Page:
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September 16, 2012Utah defeated bitter rival BYU Saturday night in just another chapter in the Utah/BYU saga, which oozes drama and controversy annually.
"I don't know if you'd find a rivalry in the country that has had the drama that this one's had for the last 15 to 20 years," observed Utah head coach Kyle Whittingham. "I could be wrong, but I think you'd be hard pressed to find one."
For a rivalry game, Saturday night's nationally televised contest was rather mundane, up until the waning seconds that is. At that point, the full Utah/BYU experience exploded, revealing the very essence of the rivalry exploded.
"I can't describe that [ending]. I'm going to remember that until I'm 85 years old, with Alzheimer's," said Utah's starting quarterback Jon Hays of the wild ending to Saturday's game. "That was unbelievable. It was the craziest ending I might have ever seen."
Difficult to summarize in print, the game's final 1:11 might have been the wildest ride in recent college football history. The final BYU drive started at their own eight yard line, with BYU conservatively gaining small chunks of yardage to achieve a first down at their own 21 yard line. That's where the fun began.
Utah stopped the BYU offense on three consecutive plays, starting with a sack by linebacker David Fagergren, who had seven tackles on the night, including the sack on BYU's Riley Nelson. Two incomplete passes by Nelson found BYU staring at a 4th & 12 with roughly 30 seconds remaining in the contest.
True to the spirit of the rivalry, Utah gave up a huge 4th down play, a 47 yard completion to the game's leading receiver Cody Hoffman, who was tackled on the Utah 34 yard line.
Corner Moe Lee was the defender that gave up the big play versus Hoffman, and could make no excuses.
"I just lost my eyes. I thought the quarterback was going to get sacked, and I stopped my back-pedal," explained Lee. "He got behind me and I just made a mistake and I'm glad it didn't cost the team."
The costly mistake nearly did cost his team, but the football gods intervened Saturday night. Not for lack of trying on the parts of many parties, however. On first and ten from the Utah 34, Nelson threw two incomplete passes, with the second looking as if the contest was over following the incompletion. After a long delay, the officials determined that one second remained on the game clock. After the field was cleared by rushing Utah fans celebrating what they thought was a victory, BYU was given the opportunity to kick a field goal from a reasonable distance of 46 yards.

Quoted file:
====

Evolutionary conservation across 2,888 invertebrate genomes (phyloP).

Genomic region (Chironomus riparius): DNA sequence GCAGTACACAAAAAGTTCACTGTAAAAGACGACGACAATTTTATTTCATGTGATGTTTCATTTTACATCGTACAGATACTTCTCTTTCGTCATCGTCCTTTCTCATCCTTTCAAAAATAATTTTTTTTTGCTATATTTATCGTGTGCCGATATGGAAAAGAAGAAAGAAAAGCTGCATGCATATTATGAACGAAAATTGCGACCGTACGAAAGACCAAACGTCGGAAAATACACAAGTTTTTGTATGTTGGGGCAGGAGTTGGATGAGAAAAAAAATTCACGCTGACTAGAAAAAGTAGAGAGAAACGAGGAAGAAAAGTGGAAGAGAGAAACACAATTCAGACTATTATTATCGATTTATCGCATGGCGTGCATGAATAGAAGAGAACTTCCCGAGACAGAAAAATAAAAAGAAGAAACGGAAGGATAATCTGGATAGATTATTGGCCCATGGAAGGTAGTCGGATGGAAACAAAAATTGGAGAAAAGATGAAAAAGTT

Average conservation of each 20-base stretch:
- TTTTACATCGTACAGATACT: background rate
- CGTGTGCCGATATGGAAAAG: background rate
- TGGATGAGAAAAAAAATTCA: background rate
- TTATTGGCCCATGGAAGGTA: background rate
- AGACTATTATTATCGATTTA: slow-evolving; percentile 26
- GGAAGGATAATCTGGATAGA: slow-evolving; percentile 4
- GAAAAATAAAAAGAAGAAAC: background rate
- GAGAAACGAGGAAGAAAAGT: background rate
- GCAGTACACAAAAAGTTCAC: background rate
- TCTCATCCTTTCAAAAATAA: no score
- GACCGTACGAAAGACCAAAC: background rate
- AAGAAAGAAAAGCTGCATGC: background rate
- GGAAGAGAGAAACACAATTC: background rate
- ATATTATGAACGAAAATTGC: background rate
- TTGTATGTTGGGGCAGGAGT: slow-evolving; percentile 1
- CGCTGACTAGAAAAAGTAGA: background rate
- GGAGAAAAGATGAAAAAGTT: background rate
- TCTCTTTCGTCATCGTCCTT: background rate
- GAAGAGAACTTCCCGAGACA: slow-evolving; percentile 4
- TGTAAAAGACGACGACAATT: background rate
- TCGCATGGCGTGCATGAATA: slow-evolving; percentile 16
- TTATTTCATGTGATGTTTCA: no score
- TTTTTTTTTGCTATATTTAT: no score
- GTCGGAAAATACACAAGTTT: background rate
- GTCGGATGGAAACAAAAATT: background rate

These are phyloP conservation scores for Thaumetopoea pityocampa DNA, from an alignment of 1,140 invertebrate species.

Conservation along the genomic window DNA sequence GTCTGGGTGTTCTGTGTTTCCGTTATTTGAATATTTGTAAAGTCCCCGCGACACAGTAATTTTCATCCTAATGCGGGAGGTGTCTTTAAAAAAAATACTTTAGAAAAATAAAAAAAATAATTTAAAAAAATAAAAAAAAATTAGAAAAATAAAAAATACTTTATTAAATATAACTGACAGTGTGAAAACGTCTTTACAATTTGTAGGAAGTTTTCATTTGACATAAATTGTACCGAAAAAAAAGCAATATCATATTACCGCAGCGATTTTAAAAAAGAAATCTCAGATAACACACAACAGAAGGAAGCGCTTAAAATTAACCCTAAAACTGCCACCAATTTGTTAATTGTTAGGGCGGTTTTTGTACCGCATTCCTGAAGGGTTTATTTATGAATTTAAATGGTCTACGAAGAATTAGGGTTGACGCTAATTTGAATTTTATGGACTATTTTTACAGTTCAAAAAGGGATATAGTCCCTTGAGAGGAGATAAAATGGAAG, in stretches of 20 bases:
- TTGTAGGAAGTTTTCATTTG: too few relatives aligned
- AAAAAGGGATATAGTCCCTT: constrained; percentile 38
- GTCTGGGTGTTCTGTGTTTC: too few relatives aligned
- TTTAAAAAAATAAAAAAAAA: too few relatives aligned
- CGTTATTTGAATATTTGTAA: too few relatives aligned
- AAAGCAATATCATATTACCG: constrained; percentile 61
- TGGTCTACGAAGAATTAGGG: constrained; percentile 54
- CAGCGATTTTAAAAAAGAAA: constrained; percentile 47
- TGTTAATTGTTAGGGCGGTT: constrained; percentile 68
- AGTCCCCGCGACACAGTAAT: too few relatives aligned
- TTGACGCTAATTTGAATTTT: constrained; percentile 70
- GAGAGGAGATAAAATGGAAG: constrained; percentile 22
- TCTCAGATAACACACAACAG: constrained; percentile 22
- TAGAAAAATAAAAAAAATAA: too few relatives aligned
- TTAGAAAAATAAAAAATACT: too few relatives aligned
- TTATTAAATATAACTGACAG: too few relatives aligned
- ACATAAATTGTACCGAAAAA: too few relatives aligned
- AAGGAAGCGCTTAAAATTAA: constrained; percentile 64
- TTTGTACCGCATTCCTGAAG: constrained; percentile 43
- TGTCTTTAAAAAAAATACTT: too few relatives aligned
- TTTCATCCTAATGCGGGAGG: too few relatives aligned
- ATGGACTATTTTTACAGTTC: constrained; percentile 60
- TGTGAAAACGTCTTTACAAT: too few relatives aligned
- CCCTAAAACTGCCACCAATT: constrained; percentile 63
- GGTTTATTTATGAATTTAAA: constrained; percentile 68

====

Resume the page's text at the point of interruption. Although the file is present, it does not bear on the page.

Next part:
The field goal attempt failed as Ute defensive lineman Star Lotulelei was credited with the block, which was recovered by BYU's JD Falslev who attempted to advance the ball. Simultaneously, the Utah student section rushed the field, prematurely, as it turned out.
After a delay in sorting out the play call by the officials, and clearing the field of ecstatic Ute fans, the end result was a Utah penalty for unsportsmanlike conduct, affording BYU yet another opportunity to kick the tying field goal, moving the ball to the Utah 19 for what looked to be a sure-thing kick.
Try number two found Riley Stephenson attempting the next kick from 36 yards out, which thudded into the left upright, falling limply to the ground, finally, officially, sealing the game for the Utes.
Mayhem ensued on the field, as Utah fans finally had their chance to rush the field, for the third and final time of the night.
"I guess the only thing better than storming the field is storming the field three times," said an ecstatic Westlee Tonga, who snatched a Hays pass out of the air for Utah's first score in the first quarter.
"We should be 4-1, because we won that thing three times," quipped Whittingham in his post-game press conference.
As the end result turned out in their favor, Whittingham and his players praised Utah fans for their passion and support.
"I think they're the best fans in the nation," said Whittingham, echoing sentiments to similar effect from Jon Hays, Dres Anderson and Moe Lee.
Prior to the wild finish, however, the beginning of the game was a sloppy affair that was neither flattering nor helpful for either school's image on the national stage.
Rather than style points, though they might have been nice, both teams really needed a victory for different reasons.
While that was certainly the case, neither team played like it had much to lose, or gain for that matter. Combined, the teams were penalized 10 times for 67 yards in the first half alone, which was just over half of BYU's total offensive output of 119 yards in the opening half. 53 of those yards came off the Cougars' opening drive. That BYU finished the half tied was a gift, and BYU took advantage, gaining steam as the half wore on.